When Armin Van Buuren, the DJ king of trance music, comes to your neck of the woods, it’s not really an option for fans to miss his performance, so I bought my ticket a month before the date. Good thing I did too, because it sold out shortly after.
With an infectious smile and boundless enthusiasm, Armin spun original tracks from his collaboration with artists of other genres, ranging from rock to classical. It goes without saying of course, that he was fantastic in keeping the energy in the club going for the three and half hours that he was on stage. The early hours of the morning just seemed to fly by, as duller moments in the non-stop set list never lasted long enough for one to lose their dance momentum. Before I knew it, the clock struck 3:30 a.m. A little early for a rave, but not any less of a great time.
Much as I follow the electronic dance music (EDM) and trance music scene, I’ve never been to a rave here in the States. I didn’t even know there was a following in the District, or that there were large capacity clubs dedicated to bringing some of the best international DJs to the nation’s capital. And no wonder. Echostage, a 6000-person capacity music club on Queens Chapel Road in Northeast D.C. was built just barely a year ago, whilst their “parent” company, Club Glow, started in 1999, hosting smaller rave dance parties in a couple of other D.C. clubs. I’m sure I would have found those parties if I tried harder, but when you’re just starting a new life in a city of grunge rock, alternative and hip-hop fans who don’t think electronic is “real” music, you might do what I did: ditch it like an uncool cousin that no one wants to hang out with. (I’m allowed to be shallow in my early 20s.)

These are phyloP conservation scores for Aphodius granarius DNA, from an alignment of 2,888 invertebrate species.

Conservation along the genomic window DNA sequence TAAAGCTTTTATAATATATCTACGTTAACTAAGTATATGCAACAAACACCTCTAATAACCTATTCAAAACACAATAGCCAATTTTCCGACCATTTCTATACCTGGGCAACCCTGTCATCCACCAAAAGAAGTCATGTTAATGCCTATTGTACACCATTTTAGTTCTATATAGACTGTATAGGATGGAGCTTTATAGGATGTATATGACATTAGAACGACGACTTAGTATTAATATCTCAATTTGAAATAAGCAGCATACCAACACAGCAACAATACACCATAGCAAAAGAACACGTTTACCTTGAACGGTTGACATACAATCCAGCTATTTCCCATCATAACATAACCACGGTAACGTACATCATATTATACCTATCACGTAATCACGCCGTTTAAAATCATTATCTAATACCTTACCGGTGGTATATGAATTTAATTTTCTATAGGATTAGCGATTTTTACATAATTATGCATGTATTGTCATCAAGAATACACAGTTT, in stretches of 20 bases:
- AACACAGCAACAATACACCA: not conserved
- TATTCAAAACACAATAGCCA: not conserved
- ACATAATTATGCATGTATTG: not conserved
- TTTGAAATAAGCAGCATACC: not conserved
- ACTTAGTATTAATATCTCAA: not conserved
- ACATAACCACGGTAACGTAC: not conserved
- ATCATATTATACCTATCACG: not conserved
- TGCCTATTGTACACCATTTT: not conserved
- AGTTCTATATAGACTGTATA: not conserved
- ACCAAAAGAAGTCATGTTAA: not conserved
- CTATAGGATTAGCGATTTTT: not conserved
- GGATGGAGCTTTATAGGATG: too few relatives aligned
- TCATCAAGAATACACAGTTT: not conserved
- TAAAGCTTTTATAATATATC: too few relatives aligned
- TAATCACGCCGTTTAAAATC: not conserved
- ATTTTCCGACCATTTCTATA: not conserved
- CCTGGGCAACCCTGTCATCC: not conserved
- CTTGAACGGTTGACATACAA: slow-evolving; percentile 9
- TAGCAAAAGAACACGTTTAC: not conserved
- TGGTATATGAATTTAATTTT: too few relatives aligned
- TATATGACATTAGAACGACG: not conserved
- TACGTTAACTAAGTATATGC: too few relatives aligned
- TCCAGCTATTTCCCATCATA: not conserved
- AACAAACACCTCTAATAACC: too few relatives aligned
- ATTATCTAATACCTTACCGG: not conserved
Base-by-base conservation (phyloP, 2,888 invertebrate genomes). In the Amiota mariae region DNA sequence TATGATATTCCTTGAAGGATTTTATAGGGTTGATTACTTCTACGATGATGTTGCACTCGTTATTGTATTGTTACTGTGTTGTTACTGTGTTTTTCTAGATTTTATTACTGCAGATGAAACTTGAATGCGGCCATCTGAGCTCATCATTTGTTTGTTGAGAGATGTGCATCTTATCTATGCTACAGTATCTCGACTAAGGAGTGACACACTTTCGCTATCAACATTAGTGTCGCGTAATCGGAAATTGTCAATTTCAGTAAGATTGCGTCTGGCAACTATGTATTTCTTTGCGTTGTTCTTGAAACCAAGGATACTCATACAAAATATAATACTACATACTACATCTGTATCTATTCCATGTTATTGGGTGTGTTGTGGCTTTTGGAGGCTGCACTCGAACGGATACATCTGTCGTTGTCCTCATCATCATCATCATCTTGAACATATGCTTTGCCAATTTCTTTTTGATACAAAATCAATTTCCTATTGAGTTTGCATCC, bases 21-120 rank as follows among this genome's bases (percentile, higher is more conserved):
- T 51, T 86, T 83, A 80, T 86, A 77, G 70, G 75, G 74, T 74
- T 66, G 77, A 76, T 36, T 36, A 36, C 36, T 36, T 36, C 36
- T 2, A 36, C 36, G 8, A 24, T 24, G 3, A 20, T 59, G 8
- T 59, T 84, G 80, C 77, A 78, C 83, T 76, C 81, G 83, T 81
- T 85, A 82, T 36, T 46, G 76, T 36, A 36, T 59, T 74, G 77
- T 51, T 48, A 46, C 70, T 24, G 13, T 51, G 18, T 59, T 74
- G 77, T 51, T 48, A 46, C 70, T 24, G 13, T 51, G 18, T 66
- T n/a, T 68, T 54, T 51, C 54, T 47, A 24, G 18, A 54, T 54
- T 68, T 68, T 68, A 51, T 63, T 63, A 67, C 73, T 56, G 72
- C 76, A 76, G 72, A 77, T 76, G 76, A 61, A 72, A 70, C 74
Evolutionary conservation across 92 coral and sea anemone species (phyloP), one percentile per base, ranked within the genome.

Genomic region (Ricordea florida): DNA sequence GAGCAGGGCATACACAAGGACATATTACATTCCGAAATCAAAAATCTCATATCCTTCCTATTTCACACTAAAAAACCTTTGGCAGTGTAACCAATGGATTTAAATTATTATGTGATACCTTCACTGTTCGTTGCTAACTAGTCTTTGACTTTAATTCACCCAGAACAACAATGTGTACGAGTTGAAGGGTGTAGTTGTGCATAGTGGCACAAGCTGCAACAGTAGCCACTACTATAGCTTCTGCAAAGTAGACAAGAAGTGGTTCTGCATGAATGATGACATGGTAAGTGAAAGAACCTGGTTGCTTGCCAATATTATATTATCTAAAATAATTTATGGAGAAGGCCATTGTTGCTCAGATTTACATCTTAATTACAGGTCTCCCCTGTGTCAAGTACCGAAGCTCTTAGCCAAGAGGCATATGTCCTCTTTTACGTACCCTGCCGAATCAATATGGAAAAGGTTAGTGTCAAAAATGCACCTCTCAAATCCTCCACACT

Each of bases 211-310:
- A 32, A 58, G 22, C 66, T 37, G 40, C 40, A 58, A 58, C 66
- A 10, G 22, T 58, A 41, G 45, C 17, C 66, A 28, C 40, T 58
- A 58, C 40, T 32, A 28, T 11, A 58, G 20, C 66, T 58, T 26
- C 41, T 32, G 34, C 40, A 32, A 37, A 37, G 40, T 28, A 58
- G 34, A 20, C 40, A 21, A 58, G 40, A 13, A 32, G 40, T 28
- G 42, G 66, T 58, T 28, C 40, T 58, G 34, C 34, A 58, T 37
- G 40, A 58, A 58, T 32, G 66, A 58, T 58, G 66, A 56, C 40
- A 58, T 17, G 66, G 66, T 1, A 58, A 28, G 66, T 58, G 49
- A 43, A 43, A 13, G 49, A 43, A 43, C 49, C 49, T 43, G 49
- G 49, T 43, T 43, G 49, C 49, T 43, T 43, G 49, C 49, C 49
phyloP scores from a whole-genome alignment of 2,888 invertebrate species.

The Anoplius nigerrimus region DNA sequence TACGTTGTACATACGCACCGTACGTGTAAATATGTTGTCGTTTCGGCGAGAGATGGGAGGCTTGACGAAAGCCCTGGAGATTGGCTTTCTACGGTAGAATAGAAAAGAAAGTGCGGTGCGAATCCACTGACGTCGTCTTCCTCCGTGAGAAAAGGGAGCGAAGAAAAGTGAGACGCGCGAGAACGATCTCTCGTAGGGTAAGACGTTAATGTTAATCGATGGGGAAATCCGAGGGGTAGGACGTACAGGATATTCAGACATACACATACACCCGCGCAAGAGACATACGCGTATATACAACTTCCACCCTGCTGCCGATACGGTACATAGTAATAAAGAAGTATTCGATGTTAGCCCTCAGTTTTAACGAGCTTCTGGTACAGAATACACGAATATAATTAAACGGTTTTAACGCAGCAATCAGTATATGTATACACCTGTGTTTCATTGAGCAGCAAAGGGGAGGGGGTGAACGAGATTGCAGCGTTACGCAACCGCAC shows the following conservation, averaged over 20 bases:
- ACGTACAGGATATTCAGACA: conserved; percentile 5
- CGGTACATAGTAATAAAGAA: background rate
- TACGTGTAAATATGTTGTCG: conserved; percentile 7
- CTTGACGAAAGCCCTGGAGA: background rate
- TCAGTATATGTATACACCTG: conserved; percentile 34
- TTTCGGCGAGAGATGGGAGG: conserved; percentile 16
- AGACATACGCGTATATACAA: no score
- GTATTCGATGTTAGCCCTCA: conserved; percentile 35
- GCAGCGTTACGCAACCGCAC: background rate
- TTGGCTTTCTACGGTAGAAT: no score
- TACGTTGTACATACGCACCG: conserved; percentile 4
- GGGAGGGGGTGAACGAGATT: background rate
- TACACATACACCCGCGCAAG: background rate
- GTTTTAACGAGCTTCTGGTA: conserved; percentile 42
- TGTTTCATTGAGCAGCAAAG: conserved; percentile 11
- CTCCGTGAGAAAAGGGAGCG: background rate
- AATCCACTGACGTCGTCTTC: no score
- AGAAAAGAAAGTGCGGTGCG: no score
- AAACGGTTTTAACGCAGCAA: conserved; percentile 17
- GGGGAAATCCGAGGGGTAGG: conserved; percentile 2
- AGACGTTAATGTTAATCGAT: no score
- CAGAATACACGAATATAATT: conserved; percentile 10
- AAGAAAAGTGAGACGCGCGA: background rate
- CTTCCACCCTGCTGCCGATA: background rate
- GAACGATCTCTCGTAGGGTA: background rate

But thanks to the rising commercial popularity of the genre, the club/rave scene here seems to have picked up in recent years, because Echostage attracts big names like Tiesto, Above & Beyond, David Guetta and other major headliners — a reason for D.C. fans to rejoice. But its popularity also causes a bit of a crowding issue. A 6000-person capacity venue sounds massive, but at a rave, some people go crazy and you need to give them room to dance. Otherwise, the layout of Echostage is perfect; like a large square box with large airy hallways on both sides to enter the dance arena. Running parallel to both hallways are restrooms on the left, and bars on the right, facing the dance arena. Once you’ve walked to the end of either hallway, you’re on the sides of the stage, where wide staircases take you up to a U-shaped table-service area.
I don’t know how much table service costs, but when so many people are packed on the main dance floor, drinks in hand spill so much more easily that it might be worth it to get a group together and make reservations. The main floor gets icky fast, and you’ll be avoiding empty cups and cans like a video game character. I found that sticking to one side of the stage was best for a little more personal space. For some reason, even though I had an unhindered view of Armin and his turntables there, not many people crowded in that area. Sound quality was amazing all around. After four hours of untz-untz-untz, I was temporarily deaf while walking back to the 20-dollar Echostage parking lot, but that’s normal with a electronic dance party.
Also normal are the many party-goers in crazy outfits ranging from skimpy neon sports getups to beaded mouth masks. But the great thing about these dance parties is that you can show up in jeans, Nirvana t-shirt and sandals, and you won’t be denied admittance. In fact, the ones that show up in well-tailored suits look a little out of their element, but even they are welcome here. 😉
I’ll be back there for Tiesto in November. Woohoo! Can’t wait.